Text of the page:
Entrepreneurs have long marketed the HVP to clients in their business-to-business relations around the world. This is accompanied by the success you might expect of those focused on the bottom line. (In some cases they develop proprietary “derivatives” and “parallel forms” of the HVP to meet client needs). The proprietary nature of their work limited data sharing. My presentations of research findings before annual conferences on the campus of the University of Tennessee at Knoxville and publication of The New Science of Axiological Psychology came under no such limitations. In the end, the friendly competition among members of the Hartman Circle has served to advanced axiological science and a new climate of cooperation promises further advances in the future.

Psychology and Testing:

Psychologists study behavior and behavior is a manifestation of values and valuations. Values are universal and so values research has broad implications for the social sciences and all human activity. For one hundred years psychology has studied behavior using the tools of natural or material science. This has yielded insights into the brain but not the mind. Axiological science is mind science. Natural science is brain science. Neuroscience is to brain and molecules, as axiological science is to the mind and values. The three dimensions of value function like three letters of an alphabet writing the “language” of behavior, including emotions and motivations. Psychology gave us psychological testing. Axiological science has given us value testing and amounts to “psychological testing” without psychological tests. The power of values to reveal human psychology exists because of the universality of values that lurk beneath behavior. We now have a science to go after those values and take us “beyond psychology,” so as to enrich psychology.

Caveat Emptor: Like all behavioral tests and measures, the HVP is a “rubber ruler.” However, the explanatory, descriptive, and predictive powers of the HVP are well documented in published research and are continually demonstrated by practitioners meeting the needs of their business clients with the HVP on a daily basis.

Beyond Good and Evil:

Having looked “beyond psychology,” I suggest we look beyond good and evil by simply asking “what’s beyond good and evil?” Philosopher Nietzsche found Social Darwinism. This appealed to a borderline personality named Adolf Hitler and the Nationalsozialistische Deutsche Arbeiterparteior; or Nazi Party (1920-1945). It helped them organize evil in a world that knew nothing about organizing good with any scientific precision. It appears axiological science exists beyond good and evil and this gives us the opportunity to organize good on a scientific basis so as to combat perpetual efforts by some to organize evil. This adds a new dimension of humanism for the humanities. It gives us hope for the future.

© Dr. Leon Pomeroy, Ph.D.

Teaching Humanities in College: David Brooks’ recent article on the Op-Ed page of the June 21, 2013 New York Times is entitled “The Humanist Vocation.” He reports that fifty years ago 14% of college degrees were given to majors in the humanities. Today the figure is 7%. He acknowledges the job market is a factor, but argues that teaching the humanities in college is “committing suicide because many humanists have lost faith in their own enterprise.” It is an enterprise devoted to the cultivation of the “human core, spirit, soul, wisdom, truthfulness, and courage.” Brooks believes that “somewhere along the way, many people in the humanities lost faith in their uplifting mission.” Instead of focusing on higher values like truth, spiritual depth, personal integrity, beauty, critical thinking and goodness, the humanities drifted to a focus on sociopolitical categories like race, class, and gender while liberal arts professors became “moralistic about politics but more tentative concerning private morality less they offend somebody.” He argues this made the humanities less relevant to college students searching to know thyself, “self-understanding and moral goodness” which leaves the humanities in crisis. One can ask, where is the passion that Brooks and I felt when we were college undergraduates? My involvement with the development of axiological science keeps passion alive in me. I’d like to believe the issues addressed in this Blog will contribute to the revival of interest in the humanities. In the meantime, The American Academy of Arts and Sciences appears to be listening and is responding to this crisis involving the decline and fall of humanities on college campuses.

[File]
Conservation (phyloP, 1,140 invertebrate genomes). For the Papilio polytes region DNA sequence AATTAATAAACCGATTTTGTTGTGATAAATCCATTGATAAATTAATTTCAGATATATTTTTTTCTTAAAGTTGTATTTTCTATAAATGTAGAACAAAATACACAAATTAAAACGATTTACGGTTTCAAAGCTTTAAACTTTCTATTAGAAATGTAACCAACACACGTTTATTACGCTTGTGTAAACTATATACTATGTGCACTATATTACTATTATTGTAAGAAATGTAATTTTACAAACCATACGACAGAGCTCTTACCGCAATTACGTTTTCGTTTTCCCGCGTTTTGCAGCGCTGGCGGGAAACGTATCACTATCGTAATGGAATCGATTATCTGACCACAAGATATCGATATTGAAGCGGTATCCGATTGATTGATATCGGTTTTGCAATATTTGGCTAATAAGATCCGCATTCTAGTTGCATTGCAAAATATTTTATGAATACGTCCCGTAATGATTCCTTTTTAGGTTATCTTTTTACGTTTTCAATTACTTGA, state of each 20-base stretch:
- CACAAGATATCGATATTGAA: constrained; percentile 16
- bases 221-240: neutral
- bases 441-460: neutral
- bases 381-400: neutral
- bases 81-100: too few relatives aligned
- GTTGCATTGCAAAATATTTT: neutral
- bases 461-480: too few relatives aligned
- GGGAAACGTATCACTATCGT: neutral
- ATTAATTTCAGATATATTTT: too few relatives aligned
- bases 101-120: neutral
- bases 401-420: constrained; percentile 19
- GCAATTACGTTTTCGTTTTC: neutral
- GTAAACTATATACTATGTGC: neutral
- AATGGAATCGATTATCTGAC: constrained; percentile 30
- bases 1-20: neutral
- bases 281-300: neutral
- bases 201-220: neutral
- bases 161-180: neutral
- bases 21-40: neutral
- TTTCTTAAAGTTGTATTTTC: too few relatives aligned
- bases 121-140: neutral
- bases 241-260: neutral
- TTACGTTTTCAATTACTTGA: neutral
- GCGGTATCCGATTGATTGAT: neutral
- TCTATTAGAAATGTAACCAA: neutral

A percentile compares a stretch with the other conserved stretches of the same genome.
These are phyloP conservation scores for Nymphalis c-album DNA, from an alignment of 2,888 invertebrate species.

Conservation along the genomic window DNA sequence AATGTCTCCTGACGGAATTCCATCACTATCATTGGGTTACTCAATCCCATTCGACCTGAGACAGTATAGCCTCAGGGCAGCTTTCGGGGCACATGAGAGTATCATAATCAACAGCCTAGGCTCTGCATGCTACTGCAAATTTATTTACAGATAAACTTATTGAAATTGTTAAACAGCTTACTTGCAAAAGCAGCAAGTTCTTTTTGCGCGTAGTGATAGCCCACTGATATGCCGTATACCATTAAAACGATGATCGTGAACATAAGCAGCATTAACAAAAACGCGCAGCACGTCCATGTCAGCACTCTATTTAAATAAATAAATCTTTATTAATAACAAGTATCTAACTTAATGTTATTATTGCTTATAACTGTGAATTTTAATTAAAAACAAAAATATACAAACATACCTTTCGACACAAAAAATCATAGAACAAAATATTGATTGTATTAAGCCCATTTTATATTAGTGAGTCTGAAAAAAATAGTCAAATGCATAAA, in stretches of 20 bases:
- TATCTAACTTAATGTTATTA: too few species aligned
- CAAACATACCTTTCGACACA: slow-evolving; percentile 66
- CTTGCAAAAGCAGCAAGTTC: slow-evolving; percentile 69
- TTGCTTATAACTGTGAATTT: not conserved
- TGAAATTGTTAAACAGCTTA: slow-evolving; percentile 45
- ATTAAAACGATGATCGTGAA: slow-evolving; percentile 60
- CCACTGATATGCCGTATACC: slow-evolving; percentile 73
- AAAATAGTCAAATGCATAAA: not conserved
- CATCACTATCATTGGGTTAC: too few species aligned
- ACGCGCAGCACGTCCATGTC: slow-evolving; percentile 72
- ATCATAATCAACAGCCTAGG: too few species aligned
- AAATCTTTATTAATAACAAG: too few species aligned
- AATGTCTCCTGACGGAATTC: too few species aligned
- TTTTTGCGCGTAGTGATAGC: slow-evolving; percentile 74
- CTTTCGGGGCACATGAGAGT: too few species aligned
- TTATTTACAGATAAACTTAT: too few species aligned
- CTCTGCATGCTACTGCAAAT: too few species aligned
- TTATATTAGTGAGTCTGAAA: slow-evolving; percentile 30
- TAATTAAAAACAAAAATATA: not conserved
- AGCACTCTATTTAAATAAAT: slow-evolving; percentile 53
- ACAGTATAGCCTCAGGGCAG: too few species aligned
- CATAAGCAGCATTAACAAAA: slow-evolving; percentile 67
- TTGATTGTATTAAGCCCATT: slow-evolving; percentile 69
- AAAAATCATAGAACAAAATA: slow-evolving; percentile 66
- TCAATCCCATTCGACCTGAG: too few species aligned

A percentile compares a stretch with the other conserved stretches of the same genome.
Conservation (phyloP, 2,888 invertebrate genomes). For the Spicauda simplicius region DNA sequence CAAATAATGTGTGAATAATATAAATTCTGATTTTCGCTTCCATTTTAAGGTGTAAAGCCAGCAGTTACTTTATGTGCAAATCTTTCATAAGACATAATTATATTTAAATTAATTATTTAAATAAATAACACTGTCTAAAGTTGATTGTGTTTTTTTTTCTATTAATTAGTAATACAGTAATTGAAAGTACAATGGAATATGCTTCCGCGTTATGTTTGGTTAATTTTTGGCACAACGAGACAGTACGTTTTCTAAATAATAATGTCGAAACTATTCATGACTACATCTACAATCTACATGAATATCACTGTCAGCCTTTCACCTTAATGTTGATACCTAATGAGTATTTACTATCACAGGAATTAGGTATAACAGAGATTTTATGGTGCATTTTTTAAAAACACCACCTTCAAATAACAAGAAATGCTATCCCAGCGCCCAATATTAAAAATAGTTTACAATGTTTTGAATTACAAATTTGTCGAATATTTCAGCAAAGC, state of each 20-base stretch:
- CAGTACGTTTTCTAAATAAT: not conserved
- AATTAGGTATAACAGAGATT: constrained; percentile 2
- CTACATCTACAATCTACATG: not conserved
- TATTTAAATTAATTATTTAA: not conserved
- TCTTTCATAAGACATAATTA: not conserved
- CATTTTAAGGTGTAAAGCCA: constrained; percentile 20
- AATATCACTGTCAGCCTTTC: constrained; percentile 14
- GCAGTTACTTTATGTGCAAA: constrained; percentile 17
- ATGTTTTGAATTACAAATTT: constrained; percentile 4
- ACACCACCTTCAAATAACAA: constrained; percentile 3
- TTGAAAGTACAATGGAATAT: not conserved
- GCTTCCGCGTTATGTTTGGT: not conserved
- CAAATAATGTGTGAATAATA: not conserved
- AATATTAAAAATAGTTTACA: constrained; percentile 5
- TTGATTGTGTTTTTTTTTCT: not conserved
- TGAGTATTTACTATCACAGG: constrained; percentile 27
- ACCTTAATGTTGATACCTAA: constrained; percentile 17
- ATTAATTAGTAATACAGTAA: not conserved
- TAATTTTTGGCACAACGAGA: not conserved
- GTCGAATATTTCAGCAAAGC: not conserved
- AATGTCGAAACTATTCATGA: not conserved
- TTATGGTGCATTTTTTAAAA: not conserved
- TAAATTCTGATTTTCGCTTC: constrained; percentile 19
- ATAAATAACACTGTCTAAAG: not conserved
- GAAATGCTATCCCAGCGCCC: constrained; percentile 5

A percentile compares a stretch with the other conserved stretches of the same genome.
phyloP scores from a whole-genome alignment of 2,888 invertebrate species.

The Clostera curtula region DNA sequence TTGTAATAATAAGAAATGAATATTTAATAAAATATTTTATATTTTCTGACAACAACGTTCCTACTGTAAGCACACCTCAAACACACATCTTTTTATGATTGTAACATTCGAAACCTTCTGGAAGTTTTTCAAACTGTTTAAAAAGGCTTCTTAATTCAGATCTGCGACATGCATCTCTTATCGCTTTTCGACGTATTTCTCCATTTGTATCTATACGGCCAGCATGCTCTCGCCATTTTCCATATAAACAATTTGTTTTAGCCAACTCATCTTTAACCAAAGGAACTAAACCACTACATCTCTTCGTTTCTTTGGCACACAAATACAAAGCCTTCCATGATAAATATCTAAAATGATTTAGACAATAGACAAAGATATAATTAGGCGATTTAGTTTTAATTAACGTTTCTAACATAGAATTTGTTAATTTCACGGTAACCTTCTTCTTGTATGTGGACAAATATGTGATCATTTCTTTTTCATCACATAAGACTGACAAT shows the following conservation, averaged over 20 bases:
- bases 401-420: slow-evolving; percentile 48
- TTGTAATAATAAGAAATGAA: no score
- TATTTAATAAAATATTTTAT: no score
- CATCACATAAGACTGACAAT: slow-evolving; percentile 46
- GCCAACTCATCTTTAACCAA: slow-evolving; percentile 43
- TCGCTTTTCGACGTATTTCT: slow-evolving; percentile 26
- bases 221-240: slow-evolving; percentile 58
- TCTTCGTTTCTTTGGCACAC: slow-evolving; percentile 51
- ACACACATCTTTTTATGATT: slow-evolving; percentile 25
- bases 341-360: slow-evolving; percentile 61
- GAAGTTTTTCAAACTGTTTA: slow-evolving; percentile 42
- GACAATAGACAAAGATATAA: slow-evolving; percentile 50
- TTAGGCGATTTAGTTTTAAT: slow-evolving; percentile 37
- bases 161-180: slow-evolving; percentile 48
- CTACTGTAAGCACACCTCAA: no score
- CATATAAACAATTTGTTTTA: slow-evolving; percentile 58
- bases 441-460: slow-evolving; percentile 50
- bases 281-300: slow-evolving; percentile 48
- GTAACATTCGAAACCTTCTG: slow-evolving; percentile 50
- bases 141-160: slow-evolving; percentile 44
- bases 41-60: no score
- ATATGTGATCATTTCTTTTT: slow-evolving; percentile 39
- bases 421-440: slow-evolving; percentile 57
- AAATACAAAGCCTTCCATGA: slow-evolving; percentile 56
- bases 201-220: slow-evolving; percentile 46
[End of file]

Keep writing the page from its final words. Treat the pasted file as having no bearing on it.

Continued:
Comment Concerning FTD Profiles: A pragmatic FDT profile is behind behavior that is necessary and sufficient for a purpose. An empathic FDT profile challenges the notion that the ends justify the means. It also enables us to make-love and make-work. If the Feeler self is undeveloped sociopathic evil emerges. An analytic FDT profile helps with problem solving. At the center of normative valuations is the Feeler self. Its influence on Doer and Thinker behavior may be immediate or remote. FDT profiles are sensitivity profiles, balance profiles, priority profiles, and plasticity-rigidity profiles. They may be fluid or crystalized. Fluid profiles have their “moment in the sun” when evoked to deal with special situations falling within some range of convenience. Otherwise, they fade into a “cache” until needed again. Storing a FDT profile in a “cache” is a way of retaining it for quick retrieval and activation. This is called a “cache hit.” Otherwise, the profile must be recalculated or pulled from more remote storage, which invites inefficiencies and errors. This is called a “cache miss.” Axiological science and psychology are ripe for computer simulation, systems theory, information theory, and improved mathematical modeling. Because axiological science is focused on values and valuations its findings have implications for all the social sciences, including economics, and the pressing need to balance capitalism with socialism and socialism with capitalism to curb greed, extreme business cycles, financial and asset bubbles, booms and busts, and income inequality in an age of globalization and electronic social networks that can easily trigger social unrest on a massive scale. We can no longer safely toy with or game monetary and fiscal policies.